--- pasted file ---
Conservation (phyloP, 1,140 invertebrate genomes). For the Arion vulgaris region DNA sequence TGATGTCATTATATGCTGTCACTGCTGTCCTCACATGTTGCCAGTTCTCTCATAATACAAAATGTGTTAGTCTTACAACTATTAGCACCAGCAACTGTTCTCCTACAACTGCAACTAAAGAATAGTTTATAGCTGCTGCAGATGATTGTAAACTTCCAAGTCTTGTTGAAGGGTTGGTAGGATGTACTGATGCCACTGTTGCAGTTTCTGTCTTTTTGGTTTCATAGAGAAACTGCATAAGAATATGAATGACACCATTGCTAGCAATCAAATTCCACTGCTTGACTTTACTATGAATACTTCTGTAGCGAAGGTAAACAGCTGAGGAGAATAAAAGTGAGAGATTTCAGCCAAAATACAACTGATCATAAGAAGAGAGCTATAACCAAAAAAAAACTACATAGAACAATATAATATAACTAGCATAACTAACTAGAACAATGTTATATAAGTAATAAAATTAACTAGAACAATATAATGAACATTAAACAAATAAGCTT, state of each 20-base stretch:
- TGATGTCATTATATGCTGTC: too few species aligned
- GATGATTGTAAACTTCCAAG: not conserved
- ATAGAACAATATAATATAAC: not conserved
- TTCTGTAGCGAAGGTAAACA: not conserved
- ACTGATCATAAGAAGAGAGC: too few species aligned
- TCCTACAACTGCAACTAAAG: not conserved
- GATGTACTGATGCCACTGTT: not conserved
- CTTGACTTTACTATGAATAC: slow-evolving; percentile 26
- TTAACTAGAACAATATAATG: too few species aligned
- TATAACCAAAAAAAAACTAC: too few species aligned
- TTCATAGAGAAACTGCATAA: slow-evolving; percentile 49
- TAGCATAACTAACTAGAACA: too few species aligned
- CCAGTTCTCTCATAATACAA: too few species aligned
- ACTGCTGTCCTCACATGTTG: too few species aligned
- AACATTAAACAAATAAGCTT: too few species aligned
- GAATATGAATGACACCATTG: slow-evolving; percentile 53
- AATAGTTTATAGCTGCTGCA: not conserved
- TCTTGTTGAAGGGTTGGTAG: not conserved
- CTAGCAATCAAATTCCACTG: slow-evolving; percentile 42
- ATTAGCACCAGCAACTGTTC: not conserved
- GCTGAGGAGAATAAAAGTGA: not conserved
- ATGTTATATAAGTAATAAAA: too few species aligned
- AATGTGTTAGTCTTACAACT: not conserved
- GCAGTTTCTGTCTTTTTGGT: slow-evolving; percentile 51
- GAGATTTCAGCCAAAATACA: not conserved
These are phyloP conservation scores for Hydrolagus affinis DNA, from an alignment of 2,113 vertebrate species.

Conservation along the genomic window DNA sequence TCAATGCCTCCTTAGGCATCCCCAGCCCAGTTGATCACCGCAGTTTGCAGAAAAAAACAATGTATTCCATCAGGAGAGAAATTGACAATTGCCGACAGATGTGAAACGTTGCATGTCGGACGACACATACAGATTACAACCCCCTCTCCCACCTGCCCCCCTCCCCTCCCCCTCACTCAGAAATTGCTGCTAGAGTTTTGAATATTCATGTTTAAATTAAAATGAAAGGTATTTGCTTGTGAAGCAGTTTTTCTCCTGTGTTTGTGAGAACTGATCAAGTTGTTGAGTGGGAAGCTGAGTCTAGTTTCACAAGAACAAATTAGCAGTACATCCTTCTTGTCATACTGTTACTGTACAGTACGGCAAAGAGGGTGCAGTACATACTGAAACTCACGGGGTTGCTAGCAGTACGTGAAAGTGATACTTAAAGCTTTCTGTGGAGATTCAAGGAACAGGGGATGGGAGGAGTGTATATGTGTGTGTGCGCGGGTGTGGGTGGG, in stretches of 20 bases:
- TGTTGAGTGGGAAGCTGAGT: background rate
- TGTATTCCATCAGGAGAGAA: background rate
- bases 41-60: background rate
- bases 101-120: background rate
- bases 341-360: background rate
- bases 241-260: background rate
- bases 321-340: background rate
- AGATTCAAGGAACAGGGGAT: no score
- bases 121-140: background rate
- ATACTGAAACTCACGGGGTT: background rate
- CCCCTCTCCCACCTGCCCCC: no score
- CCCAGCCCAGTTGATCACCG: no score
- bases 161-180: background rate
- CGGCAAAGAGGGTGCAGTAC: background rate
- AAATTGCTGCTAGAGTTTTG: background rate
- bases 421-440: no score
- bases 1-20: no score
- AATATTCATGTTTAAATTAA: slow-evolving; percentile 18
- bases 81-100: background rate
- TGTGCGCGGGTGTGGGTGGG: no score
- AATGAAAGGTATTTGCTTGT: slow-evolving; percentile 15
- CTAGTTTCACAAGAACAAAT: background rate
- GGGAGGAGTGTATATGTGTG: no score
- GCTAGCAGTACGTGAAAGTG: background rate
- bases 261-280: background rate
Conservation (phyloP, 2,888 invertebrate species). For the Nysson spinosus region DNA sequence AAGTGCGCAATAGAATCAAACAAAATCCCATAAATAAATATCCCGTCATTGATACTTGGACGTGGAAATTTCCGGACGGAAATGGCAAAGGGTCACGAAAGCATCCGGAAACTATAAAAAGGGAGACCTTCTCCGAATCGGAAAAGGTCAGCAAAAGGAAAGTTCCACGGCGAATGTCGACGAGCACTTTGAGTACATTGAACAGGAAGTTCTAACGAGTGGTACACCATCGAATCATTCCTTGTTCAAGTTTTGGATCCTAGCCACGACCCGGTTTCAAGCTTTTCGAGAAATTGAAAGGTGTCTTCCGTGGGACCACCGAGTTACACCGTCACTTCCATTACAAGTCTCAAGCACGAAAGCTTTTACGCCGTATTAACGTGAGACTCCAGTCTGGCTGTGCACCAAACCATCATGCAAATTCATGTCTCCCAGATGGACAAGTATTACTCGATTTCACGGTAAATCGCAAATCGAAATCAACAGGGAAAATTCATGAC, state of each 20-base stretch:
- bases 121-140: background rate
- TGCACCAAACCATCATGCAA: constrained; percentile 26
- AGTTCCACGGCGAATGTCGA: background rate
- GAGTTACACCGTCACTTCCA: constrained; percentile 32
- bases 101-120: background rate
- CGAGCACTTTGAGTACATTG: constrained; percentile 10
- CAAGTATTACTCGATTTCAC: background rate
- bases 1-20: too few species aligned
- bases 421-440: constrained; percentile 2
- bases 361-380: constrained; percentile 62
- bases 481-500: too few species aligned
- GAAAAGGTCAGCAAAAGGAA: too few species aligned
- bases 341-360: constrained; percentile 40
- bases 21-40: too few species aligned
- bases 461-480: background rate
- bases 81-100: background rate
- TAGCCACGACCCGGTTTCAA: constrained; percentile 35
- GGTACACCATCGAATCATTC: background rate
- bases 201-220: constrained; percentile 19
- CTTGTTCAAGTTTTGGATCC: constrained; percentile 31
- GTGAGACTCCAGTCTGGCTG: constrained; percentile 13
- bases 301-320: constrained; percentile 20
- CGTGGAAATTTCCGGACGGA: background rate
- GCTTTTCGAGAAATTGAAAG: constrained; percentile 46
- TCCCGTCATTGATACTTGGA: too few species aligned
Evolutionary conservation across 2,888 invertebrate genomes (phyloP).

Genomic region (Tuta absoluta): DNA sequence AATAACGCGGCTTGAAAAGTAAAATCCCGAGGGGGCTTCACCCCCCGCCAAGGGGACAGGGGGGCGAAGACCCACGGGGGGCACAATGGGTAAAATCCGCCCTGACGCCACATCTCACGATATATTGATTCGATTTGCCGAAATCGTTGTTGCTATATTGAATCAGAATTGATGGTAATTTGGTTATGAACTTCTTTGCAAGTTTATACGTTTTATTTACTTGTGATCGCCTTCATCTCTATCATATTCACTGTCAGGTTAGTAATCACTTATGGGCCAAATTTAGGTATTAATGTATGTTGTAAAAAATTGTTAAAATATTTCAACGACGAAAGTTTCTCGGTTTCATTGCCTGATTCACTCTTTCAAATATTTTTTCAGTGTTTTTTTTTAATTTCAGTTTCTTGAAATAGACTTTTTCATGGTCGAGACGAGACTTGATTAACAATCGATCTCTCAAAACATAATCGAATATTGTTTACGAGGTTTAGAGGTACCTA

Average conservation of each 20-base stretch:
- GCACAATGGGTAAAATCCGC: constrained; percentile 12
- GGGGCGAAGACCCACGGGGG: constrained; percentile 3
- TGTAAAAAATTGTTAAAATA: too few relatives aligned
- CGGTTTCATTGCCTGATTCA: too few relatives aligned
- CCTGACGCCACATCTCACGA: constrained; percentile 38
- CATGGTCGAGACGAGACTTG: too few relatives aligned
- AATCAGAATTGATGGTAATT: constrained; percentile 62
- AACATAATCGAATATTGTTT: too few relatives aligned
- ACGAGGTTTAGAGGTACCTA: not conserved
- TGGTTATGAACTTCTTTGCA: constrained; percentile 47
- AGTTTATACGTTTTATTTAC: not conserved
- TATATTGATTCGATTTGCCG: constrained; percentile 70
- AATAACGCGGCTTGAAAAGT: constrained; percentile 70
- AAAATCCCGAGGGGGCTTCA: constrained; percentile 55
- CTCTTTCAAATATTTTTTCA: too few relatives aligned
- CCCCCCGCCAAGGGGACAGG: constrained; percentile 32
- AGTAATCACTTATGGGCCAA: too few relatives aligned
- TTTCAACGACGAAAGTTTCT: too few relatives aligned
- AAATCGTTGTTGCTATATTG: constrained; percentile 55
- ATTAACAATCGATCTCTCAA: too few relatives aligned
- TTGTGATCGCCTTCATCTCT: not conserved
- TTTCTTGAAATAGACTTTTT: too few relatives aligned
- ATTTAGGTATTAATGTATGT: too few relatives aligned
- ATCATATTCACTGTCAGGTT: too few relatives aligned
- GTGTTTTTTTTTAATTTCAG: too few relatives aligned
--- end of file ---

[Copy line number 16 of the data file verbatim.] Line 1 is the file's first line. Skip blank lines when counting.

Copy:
- AACATTAAACAAATAAGCTT: too few species aligned